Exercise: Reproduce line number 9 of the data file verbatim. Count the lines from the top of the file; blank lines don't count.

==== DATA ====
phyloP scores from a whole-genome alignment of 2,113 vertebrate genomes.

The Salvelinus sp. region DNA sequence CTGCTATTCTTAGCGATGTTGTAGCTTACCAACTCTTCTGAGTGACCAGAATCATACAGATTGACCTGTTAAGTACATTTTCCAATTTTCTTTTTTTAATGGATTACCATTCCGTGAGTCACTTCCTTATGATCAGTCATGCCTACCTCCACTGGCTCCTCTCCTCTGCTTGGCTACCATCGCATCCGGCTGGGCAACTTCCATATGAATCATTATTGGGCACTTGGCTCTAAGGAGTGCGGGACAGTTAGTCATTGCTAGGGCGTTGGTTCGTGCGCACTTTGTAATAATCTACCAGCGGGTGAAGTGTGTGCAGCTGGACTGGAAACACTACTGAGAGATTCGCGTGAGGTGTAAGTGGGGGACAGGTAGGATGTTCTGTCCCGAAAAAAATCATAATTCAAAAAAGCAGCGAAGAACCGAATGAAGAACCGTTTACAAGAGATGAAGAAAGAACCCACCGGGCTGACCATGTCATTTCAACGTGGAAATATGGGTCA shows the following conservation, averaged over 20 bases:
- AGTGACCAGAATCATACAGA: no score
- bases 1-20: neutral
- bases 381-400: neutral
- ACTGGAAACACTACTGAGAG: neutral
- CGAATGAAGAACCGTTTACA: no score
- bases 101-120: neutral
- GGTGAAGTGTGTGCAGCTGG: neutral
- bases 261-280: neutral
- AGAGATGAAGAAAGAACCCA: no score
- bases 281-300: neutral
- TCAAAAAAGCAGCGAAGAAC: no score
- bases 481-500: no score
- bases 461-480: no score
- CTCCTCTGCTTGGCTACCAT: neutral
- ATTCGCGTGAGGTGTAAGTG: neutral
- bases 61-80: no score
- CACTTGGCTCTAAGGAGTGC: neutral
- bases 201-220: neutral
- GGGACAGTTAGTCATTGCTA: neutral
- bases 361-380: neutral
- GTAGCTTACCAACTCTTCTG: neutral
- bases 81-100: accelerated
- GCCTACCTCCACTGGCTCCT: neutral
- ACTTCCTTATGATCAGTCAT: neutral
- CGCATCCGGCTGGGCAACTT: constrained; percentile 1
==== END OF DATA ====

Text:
- GGTGAAGTGTGTGCAGCTGG: neutral